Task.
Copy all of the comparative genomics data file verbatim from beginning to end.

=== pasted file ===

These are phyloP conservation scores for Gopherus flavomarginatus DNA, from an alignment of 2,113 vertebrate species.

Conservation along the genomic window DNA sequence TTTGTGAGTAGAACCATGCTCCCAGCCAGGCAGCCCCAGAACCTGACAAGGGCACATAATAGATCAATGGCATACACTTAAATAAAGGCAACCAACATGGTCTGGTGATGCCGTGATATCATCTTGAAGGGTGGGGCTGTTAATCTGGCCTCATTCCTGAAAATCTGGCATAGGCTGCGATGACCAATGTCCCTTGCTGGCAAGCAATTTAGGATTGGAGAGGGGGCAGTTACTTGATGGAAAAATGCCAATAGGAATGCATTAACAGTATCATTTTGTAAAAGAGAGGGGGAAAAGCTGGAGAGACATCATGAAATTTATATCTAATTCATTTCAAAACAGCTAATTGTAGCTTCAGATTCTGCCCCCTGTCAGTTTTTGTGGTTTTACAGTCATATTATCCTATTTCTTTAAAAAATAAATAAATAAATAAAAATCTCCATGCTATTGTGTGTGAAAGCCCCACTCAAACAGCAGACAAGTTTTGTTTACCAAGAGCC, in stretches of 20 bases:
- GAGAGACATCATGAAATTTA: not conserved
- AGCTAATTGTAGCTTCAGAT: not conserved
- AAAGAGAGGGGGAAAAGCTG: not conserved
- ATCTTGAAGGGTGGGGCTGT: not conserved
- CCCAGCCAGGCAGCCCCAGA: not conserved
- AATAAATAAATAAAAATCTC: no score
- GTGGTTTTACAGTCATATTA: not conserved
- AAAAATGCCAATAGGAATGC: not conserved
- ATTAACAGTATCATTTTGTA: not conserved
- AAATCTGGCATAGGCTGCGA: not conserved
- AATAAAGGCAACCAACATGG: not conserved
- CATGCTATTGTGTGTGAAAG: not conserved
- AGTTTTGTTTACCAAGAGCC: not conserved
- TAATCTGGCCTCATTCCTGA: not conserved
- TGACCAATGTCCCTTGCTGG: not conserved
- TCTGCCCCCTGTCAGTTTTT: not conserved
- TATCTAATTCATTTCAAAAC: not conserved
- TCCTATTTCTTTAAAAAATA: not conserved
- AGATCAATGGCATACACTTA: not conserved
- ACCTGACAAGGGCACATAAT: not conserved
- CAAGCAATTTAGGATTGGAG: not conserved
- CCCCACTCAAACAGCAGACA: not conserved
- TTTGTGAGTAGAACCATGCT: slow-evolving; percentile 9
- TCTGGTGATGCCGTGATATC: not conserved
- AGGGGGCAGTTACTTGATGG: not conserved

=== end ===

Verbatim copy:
These are phyloP conservation scores for Gopherus flavomarginatus DNA, from an alignment of 2,113 vertebrate species.

Conservation along the genomic window DNA sequence TTTGTGAGTAGAACCATGCTCCCAGCCAGGCAGCCCCAGAACCTGACAAGGGCACATAATAGATCAATGGCATACACTTAAATAAAGGCAACCAACATGGTCTGGTGATGCCGTGATATCATCTTGAAGGGTGGGGCTGTTAATCTGGCCTCATTCCTGAAAATCTGGCATAGGCTGCGATGACCAATGTCCCTTGCTGGCAAGCAATTTAGGATTGGAGAGGGGGCAGTTACTTGATGGAAAAATGCCAATAGGAATGCATTAACAGTATCATTTTGTAAAAGAGAGGGGGAAAAGCTGGAGAGACATCATGAAATTTATATCTAATTCATTTCAAAACAGCTAATTGTAGCTTCAGATTCTGCCCCCTGTCAGTTTTTGTGGTTTTACAGTCATATTATCCTATTTCTTTAAAAAATAAATAAATAAATAAAAATCTCCATGCTATTGTGTGTGAAAGCCCCACTCAAACAGCAGACAAGTTTTGTTTACCAAGAGCC, in stretches of 20 bases:
- GAGAGACATCATGAAATTTA: not conserved
- AGCTAATTGTAGCTTCAGAT: not conserved
- AAAGAGAGGGGGAAAAGCTG: not conserved
- ATCTTGAAGGGTGGGGCTGT: not conserved
- CCCAGCCAGGCAGCCCCAGA: not conserved
- AATAAATAAATAAAAATCTC: no score
- GTGGTTTTACAGTCATATTA: not conserved
- AAAAATGCCAATAGGAATGC: not conserved
- ATTAACAGTATCATTTTGTA: not conserved
- AAATCTGGCATAGGCTGCGA: not conserved
- AATAAAGGCAACCAACATGG: not conserved
- CATGCTATTGTGTGTGAAAG: not conserved
- AGTTTTGTTTACCAAGAGCC: not conserved
- TAATCTGGCCTCATTCCTGA: not conserved
- TGACCAATGTCCCTTGCTGG: not conserved
- TCTGCCCCCTGTCAGTTTTT: not conserved
- TATCTAATTCATTTCAAAAC: not conserved
- TCCTATTTCTTTAAAAAATA: not conserved
- AGATCAATGGCATACACTTA: not conserved
- ACCTGACAAGGGCACATAAT: not conserved
- CAAGCAATTTAGGATTGGAG: not conserved
- CCCCACTCAAACAGCAGACA: not conserved
- TTTGTGAGTAGAACCATGCT: slow-evolving; percentile 9
- TCTGGTGATGCCGTGATATC: not conserved
- AGGGGGCAGTTACTTGATGG: not conserved